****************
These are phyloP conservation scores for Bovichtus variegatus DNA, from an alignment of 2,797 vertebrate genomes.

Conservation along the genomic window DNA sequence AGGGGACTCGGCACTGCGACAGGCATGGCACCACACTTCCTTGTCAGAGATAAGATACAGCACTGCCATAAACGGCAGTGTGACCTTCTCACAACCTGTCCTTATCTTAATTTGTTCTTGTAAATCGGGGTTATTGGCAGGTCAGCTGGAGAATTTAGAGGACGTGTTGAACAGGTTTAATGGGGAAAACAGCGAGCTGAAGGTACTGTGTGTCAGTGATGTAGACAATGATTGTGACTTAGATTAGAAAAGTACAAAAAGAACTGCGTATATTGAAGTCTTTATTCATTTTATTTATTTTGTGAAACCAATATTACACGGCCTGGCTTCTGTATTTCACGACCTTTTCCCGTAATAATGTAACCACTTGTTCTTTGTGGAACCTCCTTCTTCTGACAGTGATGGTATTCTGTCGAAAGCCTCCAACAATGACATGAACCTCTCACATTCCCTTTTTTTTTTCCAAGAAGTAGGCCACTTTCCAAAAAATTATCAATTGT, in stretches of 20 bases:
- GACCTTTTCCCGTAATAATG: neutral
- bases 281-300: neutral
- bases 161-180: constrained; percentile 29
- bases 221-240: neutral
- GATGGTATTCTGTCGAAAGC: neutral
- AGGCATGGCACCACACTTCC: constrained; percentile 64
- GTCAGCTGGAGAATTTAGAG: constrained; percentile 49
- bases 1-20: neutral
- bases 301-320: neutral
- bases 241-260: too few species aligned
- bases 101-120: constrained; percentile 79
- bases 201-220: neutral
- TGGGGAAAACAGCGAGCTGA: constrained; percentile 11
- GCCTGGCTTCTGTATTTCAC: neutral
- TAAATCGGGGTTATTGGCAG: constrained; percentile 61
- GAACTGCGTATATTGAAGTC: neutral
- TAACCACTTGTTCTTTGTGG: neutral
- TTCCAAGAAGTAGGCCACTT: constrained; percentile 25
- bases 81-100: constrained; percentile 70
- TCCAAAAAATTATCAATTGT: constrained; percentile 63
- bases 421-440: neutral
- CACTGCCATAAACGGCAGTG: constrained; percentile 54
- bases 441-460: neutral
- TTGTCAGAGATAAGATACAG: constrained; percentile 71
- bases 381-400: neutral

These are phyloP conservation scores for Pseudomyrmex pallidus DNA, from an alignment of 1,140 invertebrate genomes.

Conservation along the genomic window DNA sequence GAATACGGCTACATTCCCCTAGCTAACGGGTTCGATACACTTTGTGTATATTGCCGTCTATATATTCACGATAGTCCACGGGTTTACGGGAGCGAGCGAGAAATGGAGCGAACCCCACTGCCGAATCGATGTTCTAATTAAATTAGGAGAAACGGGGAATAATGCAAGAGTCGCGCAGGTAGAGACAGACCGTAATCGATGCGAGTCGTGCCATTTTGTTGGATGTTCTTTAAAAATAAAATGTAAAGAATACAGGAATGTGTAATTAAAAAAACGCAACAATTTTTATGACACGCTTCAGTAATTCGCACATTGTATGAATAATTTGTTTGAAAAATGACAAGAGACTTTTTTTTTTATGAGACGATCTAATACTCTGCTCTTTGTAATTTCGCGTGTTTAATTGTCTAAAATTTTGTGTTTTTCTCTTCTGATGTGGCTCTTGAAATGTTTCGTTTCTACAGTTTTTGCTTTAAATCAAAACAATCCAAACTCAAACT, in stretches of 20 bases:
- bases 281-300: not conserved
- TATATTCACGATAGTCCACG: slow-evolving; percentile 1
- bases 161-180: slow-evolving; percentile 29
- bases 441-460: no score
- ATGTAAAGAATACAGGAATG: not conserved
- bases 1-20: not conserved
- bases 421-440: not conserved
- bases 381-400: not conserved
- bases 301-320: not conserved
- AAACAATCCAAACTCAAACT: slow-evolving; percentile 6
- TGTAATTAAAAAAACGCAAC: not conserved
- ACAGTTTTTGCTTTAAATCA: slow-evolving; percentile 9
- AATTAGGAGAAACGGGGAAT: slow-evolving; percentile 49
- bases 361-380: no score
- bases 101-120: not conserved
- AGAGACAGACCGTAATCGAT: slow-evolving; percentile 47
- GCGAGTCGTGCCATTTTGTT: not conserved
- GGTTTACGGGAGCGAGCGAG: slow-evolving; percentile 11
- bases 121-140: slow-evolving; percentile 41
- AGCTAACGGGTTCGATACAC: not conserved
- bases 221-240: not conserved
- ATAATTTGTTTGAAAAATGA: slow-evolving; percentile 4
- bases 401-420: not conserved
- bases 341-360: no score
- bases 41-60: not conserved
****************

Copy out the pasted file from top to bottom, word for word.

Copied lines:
These are phyloP conservation scores for Bovichtus variegatus DNA, from an alignment of 2,797 vertebrate genomes.

Conservation along the genomic window DNA sequence AGGGGACTCGGCACTGCGACAGGCATGGCACCACACTTCCTTGTCAGAGATAAGATACAGCACTGCCATAAACGGCAGTGTGACCTTCTCACAACCTGTCCTTATCTTAATTTGTTCTTGTAAATCGGGGTTATTGGCAGGTCAGCTGGAGAATTTAGAGGACGTGTTGAACAGGTTTAATGGGGAAAACAGCGAGCTGAAGGTACTGTGTGTCAGTGATGTAGACAATGATTGTGACTTAGATTAGAAAAGTACAAAAAGAACTGCGTATATTGAAGTCTTTATTCATTTTATTTATTTTGTGAAACCAATATTACACGGCCTGGCTTCTGTATTTCACGACCTTTTCCCGTAATAATGTAACCACTTGTTCTTTGTGGAACCTCCTTCTTCTGACAGTGATGGTATTCTGTCGAAAGCCTCCAACAATGACATGAACCTCTCACATTCCCTTTTTTTTTTCCAAGAAGTAGGCCACTTTCCAAAAAATTATCAATTGT, in stretches of 20 bases:
- GACCTTTTCCCGTAATAATG: neutral
- bases 281-300: neutral
- bases 161-180: constrained; percentile 29
- bases 221-240: neutral
- GATGGTATTCTGTCGAAAGC: neutral
- AGGCATGGCACCACACTTCC: constrained; percentile 64
- GTCAGCTGGAGAATTTAGAG: constrained; percentile 49
- bases 1-20: neutral
- bases 301-320: neutral
- bases 241-260: too few species aligned
- bases 101-120: constrained; percentile 79
- bases 201-220: neutral
- TGGGGAAAACAGCGAGCTGA: constrained; percentile 11
- GCCTGGCTTCTGTATTTCAC: neutral
- TAAATCGGGGTTATTGGCAG: constrained; percentile 61
- GAACTGCGTATATTGAAGTC: neutral
- TAACCACTTGTTCTTTGTGG: neutral
- TTCCAAGAAGTAGGCCACTT: constrained; percentile 25
- bases 81-100: constrained; percentile 70
- TCCAAAAAATTATCAATTGT: constrained; percentile 63
- bases 421-440: neutral
- CACTGCCATAAACGGCAGTG: constrained; percentile 54
- bases 441-460: neutral
- TTGTCAGAGATAAGATACAG: constrained; percentile 71
- bases 381-400: neutral

These are phyloP conservation scores for Pseudomyrmex pallidus DNA, from an alignment of 1,140 invertebrate genomes.

Conservation along the genomic window DNA sequence GAATACGGCTACATTCCCCTAGCTAACGGGTTCGATACACTTTGTGTATATTGCCGTCTATATATTCACGATAGTCCACGGGTTTACGGGAGCGAGCGAGAAATGGAGCGAACCCCACTGCCGAATCGATGTTCTAATTAAATTAGGAGAAACGGGGAATAATGCAAGAGTCGCGCAGGTAGAGACAGACCGTAATCGATGCGAGTCGTGCCATTTTGTTGGATGTTCTTTAAAAATAAAATGTAAAGAATACAGGAATGTGTAATTAAAAAAACGCAACAATTTTTATGACACGCTTCAGTAATTCGCACATTGTATGAATAATTTGTTTGAAAAATGACAAGAGACTTTTTTTTTTATGAGACGATCTAATACTCTGCTCTTTGTAATTTCGCGTGTTTAATTGTCTAAAATTTTGTGTTTTTCTCTTCTGATGTGGCTCTTGAAATGTTTCGTTTCTACAGTTTTTGCTTTAAATCAAAACAATCCAAACTCAAACT, in stretches of 20 bases:
- bases 281-300: not conserved
- TATATTCACGATAGTCCACG: slow-evolving; percentile 1
- bases 161-180: slow-evolving; percentile 29
- bases 441-460: no score
- ATGTAAAGAATACAGGAATG: not conserved
- bases 1-20: not conserved
- bases 421-440: not conserved
- bases 381-400: not conserved
- bases 301-320: not conserved
- AAACAATCCAAACTCAAACT: slow-evolving; percentile 6
- TGTAATTAAAAAAACGCAAC: not conserved
- ACAGTTTTTGCTTTAAATCA: slow-evolving; percentile 9
- AATTAGGAGAAACGGGGAAT: slow-evolving; percentile 49
- bases 361-380: no score
- bases 101-120: not conserved
- AGAGACAGACCGTAATCGAT: slow-evolving; percentile 47
- GCGAGTCGTGCCATTTTGTT: not conserved
- GGTTTACGGGAGCGAGCGAG: slow-evolving; percentile 11
- bases 121-140: slow-evolving; percentile 41
- AGCTAACGGGTTCGATACAC: not conserved
- bases 221-240: not conserved
- ATAATTTGTTTGAAAAATGA: slow-evolving; percentile 4
- bases 401-420: not conserved
- bases 341-360: no score
- bases 41-60: not conserved